RFID is an enabling technology, so it is suitable for companies of all sizes—just as the Internet, a decade ago, was suitable for startups like Amazon.com and manufacturing giants such as John Deere.
Which applications are suitable for SMBs really depends on each company’s industry, its way of doing business and the current challenges it faces. For a doctor’s office or clinic, the biggest challenge might be in locating patient files quickly, so a file-tracking application might make the most sense.
For a company that manufactures components for a larger company, tracking work in process might be the best use of RFID. The system could reduce costs and provide customers with visibility into the state of those components.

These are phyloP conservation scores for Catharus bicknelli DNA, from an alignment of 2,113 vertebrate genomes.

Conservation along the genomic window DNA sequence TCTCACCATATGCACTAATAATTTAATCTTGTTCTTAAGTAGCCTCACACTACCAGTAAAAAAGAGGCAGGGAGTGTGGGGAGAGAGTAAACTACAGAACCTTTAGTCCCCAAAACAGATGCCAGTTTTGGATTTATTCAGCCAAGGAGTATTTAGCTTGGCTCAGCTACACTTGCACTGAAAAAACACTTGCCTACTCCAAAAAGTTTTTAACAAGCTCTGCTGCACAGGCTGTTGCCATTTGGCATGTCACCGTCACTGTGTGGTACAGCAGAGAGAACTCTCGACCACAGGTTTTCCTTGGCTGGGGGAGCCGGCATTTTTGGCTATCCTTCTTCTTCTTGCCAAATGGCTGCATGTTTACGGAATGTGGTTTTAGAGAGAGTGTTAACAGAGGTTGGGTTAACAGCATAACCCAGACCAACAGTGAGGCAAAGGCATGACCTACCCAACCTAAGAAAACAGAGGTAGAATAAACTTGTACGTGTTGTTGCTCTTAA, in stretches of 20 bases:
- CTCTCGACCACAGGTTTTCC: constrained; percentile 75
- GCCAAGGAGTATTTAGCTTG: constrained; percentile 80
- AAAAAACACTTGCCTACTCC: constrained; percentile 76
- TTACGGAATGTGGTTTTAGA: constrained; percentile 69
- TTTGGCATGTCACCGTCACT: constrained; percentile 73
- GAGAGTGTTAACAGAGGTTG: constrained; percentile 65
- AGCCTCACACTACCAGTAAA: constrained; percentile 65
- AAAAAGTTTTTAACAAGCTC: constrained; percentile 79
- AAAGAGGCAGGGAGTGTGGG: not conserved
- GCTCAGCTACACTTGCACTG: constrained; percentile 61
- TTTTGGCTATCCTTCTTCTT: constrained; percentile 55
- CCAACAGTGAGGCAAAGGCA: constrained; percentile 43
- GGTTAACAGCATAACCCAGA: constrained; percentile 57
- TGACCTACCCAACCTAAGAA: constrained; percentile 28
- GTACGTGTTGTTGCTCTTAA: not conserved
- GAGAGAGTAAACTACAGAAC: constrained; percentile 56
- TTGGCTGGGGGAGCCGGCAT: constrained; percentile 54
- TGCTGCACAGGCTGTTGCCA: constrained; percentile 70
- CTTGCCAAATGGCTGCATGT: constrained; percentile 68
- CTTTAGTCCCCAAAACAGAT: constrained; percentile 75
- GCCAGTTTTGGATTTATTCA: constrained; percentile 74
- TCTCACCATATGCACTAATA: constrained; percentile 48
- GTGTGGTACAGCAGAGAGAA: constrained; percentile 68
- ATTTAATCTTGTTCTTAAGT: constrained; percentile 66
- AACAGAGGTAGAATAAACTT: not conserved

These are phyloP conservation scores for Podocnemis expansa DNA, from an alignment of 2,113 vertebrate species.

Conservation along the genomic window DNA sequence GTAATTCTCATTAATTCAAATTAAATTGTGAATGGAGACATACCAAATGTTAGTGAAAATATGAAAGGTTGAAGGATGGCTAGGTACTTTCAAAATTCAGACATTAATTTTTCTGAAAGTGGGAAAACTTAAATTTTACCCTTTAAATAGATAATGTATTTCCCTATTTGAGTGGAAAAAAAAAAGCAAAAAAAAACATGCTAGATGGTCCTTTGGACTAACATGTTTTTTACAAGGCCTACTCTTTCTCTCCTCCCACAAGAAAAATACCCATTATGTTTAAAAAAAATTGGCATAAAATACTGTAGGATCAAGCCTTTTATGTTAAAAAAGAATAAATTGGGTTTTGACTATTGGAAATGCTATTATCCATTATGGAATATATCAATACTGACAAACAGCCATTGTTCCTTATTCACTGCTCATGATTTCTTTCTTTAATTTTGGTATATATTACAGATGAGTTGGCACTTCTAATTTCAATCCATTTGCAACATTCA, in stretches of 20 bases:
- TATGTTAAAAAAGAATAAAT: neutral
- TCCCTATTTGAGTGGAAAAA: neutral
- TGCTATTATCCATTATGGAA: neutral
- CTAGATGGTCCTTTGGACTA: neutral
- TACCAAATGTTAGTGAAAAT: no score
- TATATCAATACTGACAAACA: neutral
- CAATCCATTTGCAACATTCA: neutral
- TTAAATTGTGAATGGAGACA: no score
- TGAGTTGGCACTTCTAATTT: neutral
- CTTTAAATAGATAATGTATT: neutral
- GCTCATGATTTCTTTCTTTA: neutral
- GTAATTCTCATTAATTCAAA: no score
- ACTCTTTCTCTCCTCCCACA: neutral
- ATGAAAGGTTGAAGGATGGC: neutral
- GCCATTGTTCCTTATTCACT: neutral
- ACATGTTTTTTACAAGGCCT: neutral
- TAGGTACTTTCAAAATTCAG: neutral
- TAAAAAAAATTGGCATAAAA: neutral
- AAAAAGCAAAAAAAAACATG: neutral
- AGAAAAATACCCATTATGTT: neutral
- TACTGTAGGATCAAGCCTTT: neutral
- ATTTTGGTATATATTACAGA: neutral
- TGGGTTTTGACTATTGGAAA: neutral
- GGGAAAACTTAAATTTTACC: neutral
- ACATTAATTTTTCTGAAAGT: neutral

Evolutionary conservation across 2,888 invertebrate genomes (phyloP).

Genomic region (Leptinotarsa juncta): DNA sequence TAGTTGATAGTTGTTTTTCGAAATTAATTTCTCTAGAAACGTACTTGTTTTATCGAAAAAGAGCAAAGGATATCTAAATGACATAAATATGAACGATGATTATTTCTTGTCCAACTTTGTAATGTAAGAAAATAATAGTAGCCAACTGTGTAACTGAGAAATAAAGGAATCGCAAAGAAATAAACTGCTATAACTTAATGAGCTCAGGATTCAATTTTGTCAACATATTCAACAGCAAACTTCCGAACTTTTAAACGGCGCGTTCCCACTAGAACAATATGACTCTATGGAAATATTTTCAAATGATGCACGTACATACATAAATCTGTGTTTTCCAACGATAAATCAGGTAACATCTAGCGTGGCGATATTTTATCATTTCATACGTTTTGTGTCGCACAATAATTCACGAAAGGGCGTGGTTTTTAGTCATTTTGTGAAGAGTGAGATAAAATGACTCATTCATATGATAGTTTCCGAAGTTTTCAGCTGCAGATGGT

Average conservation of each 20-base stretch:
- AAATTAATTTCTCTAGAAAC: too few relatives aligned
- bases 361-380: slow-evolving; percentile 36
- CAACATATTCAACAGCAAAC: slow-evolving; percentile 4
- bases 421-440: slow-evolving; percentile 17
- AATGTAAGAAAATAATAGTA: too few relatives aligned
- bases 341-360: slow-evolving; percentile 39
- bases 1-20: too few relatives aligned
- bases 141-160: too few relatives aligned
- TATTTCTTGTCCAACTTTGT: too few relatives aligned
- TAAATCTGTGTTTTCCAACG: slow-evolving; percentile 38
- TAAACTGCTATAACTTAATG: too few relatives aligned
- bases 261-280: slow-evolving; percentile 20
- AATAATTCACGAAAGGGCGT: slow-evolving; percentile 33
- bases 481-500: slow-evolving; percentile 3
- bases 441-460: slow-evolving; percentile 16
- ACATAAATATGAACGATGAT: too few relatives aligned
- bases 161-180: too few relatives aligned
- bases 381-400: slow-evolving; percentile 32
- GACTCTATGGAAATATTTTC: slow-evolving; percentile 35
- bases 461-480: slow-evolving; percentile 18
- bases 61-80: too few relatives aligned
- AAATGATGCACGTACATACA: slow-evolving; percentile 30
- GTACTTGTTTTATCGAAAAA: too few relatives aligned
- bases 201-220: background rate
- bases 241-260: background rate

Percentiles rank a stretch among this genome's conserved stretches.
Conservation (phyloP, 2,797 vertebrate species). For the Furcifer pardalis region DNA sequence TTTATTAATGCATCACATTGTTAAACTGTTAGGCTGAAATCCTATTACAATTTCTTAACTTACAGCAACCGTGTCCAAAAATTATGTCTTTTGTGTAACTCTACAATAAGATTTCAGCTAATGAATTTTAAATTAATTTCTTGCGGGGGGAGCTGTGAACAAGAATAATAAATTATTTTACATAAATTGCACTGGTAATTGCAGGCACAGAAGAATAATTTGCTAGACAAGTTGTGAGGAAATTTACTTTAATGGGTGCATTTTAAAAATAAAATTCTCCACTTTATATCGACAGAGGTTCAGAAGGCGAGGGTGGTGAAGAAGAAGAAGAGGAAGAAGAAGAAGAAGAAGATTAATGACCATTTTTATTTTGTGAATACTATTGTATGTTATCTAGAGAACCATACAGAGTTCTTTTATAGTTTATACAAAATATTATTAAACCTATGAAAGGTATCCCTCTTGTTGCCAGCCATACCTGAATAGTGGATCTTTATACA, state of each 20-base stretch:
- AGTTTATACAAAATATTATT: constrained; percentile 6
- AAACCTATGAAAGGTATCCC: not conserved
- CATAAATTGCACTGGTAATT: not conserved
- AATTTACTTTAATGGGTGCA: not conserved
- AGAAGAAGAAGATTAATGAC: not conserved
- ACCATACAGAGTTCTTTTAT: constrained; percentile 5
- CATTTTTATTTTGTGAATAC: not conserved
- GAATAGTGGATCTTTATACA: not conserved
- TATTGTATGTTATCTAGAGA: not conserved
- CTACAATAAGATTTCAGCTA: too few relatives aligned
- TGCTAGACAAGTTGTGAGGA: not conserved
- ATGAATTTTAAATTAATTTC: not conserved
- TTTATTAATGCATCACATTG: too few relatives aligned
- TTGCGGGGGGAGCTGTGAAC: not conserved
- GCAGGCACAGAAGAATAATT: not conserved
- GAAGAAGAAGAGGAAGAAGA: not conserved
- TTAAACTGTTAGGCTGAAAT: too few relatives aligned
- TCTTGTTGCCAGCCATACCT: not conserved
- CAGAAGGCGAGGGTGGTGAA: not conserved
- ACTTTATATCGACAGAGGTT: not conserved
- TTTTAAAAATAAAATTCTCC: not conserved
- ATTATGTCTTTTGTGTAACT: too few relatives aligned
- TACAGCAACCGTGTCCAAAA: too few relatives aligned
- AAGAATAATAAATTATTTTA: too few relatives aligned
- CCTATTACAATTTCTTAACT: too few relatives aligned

A small orchard might want to track reusable plastic containers that hold apples, while a midsize apparel retailer might track inventory on the sales floor, to make sure items are in the right place and replenished quickly.
If SMBs have questions about how they might employ RFID in their operations, they can e-mail me at
firstname.lastname@example.org. I will do my best to provide objective guidance, even if that means recommending they don’t use RFID to solve a particular problem (depending on the concern, there might be a better solution).
—Mark Roberti, Editor, RFID Journal
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